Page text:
This is assessed from recording changes in Visual Analogue Scales of Imagery Characteristics (VAS Imagery) combined ratings pooled from aggregated time points during treatment. Visual Analogue Scales (VAS Imagery) have been tailored to BD population rating on a scale 0-9, for example such as: "How real / vivid / absorbing / preoccupying / compelling have your image(s) been over the past week'"; "To which extent could you understand the role that the image(s) play in your mood instability?"; "To which extent could you find positive / helpful way of using the image(s)?", in line with Brewin (Brewin et al., 2009) and clinical audit results from the OxMAPP clinical psychology service for BD.
- Anxiety and depression change maintenance at follow up [ Time Frame: 12 and 24 weeks ]Change in scores on measures of (i) BAI (anxiety scale) (ii) QIDS (depression scale) will be pooled from aggregated time points over 12 and 24 weeks during follow up and compared to aggregated time points over baseline.
- Mood instability [ Time Frame: 4 weeks and 24 weeks ]Change in mood instability will be calculated as the time series profile of daily mood and anxiety ratings on the QIDS-m scale over 4 weeks, prior and after treatment based on work with Bonsall (Bonsall et al., 2012); convergent change on the self-report proxy measures of mood instability Affective Lability Scale - short version (ALS-18) (Oliver & Simons, 2004) and Internal States Scale (ISS) (Bauer, Crits-Christoph, et al., 1991) will be collected at 4, 12, and 24 week follow up.
- Depression and mania relapse rate and duration [ Time Frame: 24 weeks ]Reductions in (i) the number of relapses comparing 24 weeks prior to treatment start to 24 weeks following treatment completion: a relapse is counted as a time when a patient has experienced a depressive, (hypo)manic or mixed episode according to Diagnostic and Statistical Manual IV, DSM IV diagnostic criteria counted on the Structured Clinical Interview for DSM IV (SCID); and (ii) the duration of relapses retrospectively assessed via the SCID.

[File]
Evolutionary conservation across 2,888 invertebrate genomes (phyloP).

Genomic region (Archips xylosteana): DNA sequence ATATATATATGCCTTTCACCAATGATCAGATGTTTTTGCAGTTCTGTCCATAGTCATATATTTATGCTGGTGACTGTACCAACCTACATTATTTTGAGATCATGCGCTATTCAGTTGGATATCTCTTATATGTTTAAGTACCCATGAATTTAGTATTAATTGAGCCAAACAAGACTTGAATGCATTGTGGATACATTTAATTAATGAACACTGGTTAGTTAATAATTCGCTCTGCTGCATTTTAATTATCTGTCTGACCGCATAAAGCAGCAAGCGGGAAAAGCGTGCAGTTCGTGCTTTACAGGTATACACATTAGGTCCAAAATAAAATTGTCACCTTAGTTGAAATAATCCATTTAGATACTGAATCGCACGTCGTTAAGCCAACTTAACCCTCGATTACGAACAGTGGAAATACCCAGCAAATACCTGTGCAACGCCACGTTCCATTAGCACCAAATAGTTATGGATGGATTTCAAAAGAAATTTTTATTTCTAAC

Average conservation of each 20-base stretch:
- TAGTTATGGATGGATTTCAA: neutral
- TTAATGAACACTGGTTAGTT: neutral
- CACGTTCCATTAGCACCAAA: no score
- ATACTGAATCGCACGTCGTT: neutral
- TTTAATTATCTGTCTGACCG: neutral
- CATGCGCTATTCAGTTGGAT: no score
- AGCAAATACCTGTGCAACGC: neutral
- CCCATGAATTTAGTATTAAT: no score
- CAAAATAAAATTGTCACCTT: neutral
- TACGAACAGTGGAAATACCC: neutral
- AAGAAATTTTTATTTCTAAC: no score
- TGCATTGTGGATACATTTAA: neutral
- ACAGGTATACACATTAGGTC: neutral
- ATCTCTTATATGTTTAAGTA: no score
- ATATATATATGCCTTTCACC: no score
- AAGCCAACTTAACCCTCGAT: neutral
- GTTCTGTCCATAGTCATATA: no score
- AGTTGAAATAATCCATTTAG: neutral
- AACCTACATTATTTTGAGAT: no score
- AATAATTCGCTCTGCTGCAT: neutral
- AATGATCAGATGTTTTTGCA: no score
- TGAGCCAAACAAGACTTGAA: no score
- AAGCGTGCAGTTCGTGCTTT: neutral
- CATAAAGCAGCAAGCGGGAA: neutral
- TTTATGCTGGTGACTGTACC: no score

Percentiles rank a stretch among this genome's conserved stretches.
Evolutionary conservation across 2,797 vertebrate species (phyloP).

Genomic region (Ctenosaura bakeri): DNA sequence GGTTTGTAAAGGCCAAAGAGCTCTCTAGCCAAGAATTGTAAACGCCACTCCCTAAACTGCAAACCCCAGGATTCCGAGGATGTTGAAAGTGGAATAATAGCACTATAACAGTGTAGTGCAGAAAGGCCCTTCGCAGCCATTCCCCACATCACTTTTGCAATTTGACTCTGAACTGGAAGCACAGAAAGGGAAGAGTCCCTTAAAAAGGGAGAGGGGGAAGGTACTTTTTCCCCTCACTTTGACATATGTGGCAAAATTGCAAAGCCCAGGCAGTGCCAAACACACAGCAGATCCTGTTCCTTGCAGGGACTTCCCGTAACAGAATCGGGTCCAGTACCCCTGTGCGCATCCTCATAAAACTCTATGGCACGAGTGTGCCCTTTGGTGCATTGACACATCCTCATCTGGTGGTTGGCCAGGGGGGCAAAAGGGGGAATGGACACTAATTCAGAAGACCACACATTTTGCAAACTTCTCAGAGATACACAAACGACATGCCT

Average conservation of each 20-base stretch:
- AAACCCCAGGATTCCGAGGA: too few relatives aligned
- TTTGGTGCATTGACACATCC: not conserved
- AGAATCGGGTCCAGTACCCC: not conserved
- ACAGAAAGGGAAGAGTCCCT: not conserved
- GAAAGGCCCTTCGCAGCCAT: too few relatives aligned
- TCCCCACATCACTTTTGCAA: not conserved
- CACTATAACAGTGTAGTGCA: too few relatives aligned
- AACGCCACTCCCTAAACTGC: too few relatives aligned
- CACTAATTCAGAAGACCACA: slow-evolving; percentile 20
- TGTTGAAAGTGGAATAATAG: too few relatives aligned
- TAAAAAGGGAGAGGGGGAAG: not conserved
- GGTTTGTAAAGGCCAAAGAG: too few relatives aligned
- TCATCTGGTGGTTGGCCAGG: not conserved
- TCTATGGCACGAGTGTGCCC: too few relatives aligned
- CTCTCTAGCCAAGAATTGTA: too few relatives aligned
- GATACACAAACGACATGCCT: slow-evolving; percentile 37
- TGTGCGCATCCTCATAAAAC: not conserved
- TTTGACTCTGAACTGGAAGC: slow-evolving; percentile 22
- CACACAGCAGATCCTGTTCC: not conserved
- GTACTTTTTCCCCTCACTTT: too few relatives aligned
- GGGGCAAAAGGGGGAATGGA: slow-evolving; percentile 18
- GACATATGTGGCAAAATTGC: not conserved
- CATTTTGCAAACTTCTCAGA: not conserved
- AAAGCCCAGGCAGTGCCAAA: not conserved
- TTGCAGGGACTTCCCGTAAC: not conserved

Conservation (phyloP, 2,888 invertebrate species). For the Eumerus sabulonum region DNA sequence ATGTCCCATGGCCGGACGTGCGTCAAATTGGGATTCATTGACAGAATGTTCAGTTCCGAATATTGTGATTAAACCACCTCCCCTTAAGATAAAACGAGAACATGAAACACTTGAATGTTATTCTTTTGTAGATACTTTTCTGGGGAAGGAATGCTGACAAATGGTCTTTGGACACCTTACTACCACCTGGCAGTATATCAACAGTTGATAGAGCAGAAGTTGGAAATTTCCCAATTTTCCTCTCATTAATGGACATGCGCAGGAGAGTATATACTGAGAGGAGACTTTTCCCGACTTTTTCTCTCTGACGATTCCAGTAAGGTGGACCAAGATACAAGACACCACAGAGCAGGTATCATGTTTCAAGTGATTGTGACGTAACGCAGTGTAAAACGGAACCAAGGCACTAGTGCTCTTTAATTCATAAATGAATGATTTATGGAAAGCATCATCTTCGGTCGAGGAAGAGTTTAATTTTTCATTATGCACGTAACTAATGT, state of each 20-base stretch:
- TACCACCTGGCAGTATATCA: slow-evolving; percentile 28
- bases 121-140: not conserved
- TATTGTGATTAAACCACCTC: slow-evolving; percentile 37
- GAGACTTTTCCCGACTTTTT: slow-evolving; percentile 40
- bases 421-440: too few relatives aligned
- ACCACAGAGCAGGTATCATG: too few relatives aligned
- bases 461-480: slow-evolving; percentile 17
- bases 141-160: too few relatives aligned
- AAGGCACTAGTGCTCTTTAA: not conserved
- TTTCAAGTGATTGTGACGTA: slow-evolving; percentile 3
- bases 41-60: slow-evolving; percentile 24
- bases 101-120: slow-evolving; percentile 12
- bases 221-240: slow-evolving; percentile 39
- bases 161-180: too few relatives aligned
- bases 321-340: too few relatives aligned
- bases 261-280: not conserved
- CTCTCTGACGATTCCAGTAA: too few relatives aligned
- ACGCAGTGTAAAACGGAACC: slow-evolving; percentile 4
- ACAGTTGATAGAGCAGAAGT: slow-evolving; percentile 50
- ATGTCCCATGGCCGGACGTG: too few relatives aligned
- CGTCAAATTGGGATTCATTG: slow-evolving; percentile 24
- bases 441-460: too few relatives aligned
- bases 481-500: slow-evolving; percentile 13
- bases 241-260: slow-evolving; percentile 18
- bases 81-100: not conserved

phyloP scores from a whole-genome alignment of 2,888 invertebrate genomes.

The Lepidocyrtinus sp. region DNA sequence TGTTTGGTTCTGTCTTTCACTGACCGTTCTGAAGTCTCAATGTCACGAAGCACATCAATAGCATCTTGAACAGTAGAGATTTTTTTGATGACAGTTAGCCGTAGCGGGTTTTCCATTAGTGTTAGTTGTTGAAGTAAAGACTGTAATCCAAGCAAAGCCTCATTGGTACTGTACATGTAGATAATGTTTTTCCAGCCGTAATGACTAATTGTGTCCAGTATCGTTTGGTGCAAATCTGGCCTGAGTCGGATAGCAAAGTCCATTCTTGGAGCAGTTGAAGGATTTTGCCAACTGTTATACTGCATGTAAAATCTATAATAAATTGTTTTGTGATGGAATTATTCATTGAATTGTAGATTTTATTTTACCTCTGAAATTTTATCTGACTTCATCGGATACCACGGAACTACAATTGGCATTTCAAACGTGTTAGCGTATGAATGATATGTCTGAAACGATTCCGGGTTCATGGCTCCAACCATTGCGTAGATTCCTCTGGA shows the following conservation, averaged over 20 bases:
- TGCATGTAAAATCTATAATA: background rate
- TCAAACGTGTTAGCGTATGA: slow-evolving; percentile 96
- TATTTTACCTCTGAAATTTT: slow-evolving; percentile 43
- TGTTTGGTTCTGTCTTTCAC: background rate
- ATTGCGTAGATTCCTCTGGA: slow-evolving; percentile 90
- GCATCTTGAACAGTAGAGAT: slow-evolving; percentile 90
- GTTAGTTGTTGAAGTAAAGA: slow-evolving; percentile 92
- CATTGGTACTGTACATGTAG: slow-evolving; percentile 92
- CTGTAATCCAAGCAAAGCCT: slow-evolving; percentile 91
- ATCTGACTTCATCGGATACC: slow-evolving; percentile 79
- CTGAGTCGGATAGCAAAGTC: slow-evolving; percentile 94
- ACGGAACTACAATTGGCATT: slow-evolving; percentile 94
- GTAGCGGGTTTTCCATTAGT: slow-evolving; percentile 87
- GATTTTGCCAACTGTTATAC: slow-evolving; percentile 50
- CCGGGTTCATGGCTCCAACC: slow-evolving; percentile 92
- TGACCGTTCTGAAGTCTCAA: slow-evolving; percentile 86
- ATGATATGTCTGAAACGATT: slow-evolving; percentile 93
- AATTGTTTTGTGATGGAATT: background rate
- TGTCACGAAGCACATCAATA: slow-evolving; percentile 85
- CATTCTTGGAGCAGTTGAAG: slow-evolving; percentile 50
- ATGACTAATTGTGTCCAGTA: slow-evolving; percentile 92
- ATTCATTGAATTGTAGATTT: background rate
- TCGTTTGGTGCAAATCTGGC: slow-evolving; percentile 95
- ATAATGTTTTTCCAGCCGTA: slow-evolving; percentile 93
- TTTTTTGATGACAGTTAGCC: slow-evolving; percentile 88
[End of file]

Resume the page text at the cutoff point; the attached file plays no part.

- Anxiety comorbidity [ Time Frame: 24 weeks ]Reduction of number of anxiety disorders (categorised according to DSM-IV criteria) present on SCID items F1-24, F66, F67, F25-38, F40-64, F68, from baseline to 4, 12 and 24 weeks after treatment.
- Medication compliance [ Time Frame: 24 weeks ]Change in scores on the Medication Compliance Questionnaire (Lam et al., 2003) after treatment and at 4, 12 and 24 week follow up compared to baseline.
- General functioning and coping [ Time Frame: 24 weeks ]Change in scores on the Longitudinal Interval Follow up Evaluation - Range of Impaired Functioning Tool (LIFE-RIFT) (Leon et al., 2000; Leon et al., 1999) functioning scale after treatment and at 4, 12 and 24 week follow up compared to baseline; change in scores of the "Mental Imagery and Coping with Bipolar Disorder Questionnaire" after treatment and at 4, 12 and 24 week follow up compared to baseline.
- Suicidality [ Time Frame: 24 weeks ]Change in ratings of items related to suicidality on the QIDS and on the Beck Hopelessness Scale (BHS) (Beck & Steer, 1998) after treatment and at 4, 12 and 24 week follow up compared to baseline.
To learn more about this study, you or your doctor may contact the study research staff using the contact information provided by the sponsor.
Please refer to this study by its ClinicalTrials.gov identifier (NCT number): NCT01981018
|MRC Cognition and Brain Sciences Unit|
|Cambridge, United Kingdom, CB2 7EF|
|Cambridge and Peterborough NHS Foundation Trust|
|Cambridge, United Kingdom|
|University of Oxford, Department of Psychiatry|
|Oxford, United Kingdom, Ox3 7JX|
|Oxford Health NHS Foundation Trust|
|Oxford, United Kingdom|
|Principal Investigator:||Emily A Holmes, PhD||Medical Research Council Cognition and Brain Sciences Unit|